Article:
Fundamental dishonesty findings reach 500

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A claim arising from a low speed impact road traffic accident in Bexhill-on-Sea has become insurance law firm Horwich Farrelly’s 500th finding of fundamental dishonesty in six years.

The law firm has racked up a ratio of seven fundamental dishonesty findings per month since the term was first introduced under CPR 44.16 in 2013 and under Section 57 of the Criminal Courts and Justice Act 2015.

Horwich Farrelly’s 500th fundamental dishonesty finding came in the case of Yvonne Aziz, who was a passenger in a stationary vehicle that suffered minor damage after another car reversed into it from a parking space.

A contradiction between the damage caused to the stationary car and the injuries alleged by Aziz raised a red-flag for Horwich Farrelly’s fraud team and an investigation of the evidence was initiated.

Following a short trial at Hastings County Court earlier this month, Aziz’s claim was found fundamentally dishonest after providing an inconsistent account and relying on contradictory medical evidence.

She was found to have exaggerated her injuries for the purposes of dishonestly claiming compensation from Aviva, the insurer of the driver at fault. Aziz will now have to pay the legal costs of around £17,000 for pursuing her dishonest claim.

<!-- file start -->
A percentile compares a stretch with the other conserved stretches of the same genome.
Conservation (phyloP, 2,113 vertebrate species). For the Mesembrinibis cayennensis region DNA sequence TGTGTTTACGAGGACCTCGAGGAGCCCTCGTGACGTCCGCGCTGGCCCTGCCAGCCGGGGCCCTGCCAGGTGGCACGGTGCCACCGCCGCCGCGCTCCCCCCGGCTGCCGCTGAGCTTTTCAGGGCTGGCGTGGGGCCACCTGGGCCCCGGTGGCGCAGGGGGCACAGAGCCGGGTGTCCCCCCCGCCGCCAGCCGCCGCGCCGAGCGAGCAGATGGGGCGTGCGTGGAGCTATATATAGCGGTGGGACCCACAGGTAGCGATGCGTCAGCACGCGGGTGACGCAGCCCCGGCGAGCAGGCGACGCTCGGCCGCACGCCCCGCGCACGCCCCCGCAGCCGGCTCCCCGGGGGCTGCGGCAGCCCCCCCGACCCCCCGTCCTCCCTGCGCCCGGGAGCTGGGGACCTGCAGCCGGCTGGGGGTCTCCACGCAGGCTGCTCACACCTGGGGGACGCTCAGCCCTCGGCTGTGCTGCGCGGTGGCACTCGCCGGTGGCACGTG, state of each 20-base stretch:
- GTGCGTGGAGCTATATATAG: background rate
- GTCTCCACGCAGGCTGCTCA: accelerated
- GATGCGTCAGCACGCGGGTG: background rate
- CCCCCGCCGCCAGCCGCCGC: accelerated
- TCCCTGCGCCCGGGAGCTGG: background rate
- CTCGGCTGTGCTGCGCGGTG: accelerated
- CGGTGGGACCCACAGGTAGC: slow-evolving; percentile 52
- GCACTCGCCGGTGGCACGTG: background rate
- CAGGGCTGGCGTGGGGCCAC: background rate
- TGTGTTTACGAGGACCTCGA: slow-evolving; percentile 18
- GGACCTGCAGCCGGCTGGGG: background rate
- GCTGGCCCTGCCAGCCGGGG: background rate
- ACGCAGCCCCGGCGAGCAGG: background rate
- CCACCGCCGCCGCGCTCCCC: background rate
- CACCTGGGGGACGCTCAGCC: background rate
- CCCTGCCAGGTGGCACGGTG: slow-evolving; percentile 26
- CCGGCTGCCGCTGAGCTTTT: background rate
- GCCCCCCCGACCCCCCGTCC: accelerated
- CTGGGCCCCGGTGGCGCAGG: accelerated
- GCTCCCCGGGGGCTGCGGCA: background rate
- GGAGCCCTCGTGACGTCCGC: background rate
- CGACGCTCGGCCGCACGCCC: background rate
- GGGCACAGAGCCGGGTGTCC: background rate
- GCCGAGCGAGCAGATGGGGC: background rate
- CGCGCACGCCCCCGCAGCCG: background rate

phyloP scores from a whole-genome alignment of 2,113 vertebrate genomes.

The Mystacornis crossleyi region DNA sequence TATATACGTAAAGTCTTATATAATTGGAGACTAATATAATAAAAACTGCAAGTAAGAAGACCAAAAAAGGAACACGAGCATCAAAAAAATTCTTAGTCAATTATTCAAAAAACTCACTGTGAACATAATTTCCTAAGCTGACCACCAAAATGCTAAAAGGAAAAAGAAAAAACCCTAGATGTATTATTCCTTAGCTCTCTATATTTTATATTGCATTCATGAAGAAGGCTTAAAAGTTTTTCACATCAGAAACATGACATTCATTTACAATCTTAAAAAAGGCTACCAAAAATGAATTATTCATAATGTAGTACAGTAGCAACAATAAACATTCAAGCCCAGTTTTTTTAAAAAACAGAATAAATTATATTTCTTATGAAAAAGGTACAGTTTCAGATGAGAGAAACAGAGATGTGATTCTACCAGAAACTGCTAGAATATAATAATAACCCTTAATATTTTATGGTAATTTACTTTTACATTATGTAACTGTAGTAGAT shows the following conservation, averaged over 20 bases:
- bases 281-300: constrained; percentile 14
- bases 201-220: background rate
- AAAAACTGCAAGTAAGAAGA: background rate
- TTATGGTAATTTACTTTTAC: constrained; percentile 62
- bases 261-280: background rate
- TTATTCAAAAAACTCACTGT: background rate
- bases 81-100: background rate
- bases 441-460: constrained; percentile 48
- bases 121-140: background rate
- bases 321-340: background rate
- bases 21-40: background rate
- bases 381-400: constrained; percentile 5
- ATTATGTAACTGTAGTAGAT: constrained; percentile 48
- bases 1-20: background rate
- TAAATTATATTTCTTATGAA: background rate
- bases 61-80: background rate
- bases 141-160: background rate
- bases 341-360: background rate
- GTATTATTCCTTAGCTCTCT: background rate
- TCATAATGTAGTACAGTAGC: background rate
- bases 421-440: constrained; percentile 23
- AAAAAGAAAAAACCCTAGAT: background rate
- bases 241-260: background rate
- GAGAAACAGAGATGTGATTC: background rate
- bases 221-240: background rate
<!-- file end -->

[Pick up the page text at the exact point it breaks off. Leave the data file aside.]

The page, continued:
Jared Mallinson, a fraud partner at the Manchester-based firm, said: “Our experience of dealing with fraudulent insurance claims proves that there is no such thing as a typical fraudster.  Opportunistic fraudsters can be anyone, of any age, from anywhere.”

“Here, the claimant exaggerated her injuries totally out of proportion to the low speed of, and the lack of any discernible damage to, the vehicles involved. It was a straightforward, small ‘bump’—one that occurs many times every day across the country—but she nevertheless claimed for injuries which she just could not have sustained and her dishonesty was apparent the minute questions were asked of her in court.”

Richard Hiscocks, director of casualty claims at Aviva, added: “Too often, a minor bump is used as an excuse to make an injury claim. So when our customers tell us they’ve been wrongly accused of causing injury in an accident, we listen. Not only do exaggerated and bogus claims put pressure on premiums for honest customers, but for the driver involved, they face the premium impact that a fault claim can have. Working with solicitors such as Horwich Farrelly, we defend our customers from those who might use a minor fault claim purely for their own financial gain.”

Horwich Farrelly recently warned insurers not to chase the easy positive PR that comes from settling claims early and appearing high on acceptance league tables.

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Mark Dugdale is the editor of Claims Media. Mark welcomes articles, letters or feedback from readers and can be reached via mark.dugdale@barkerbrooks.co.uk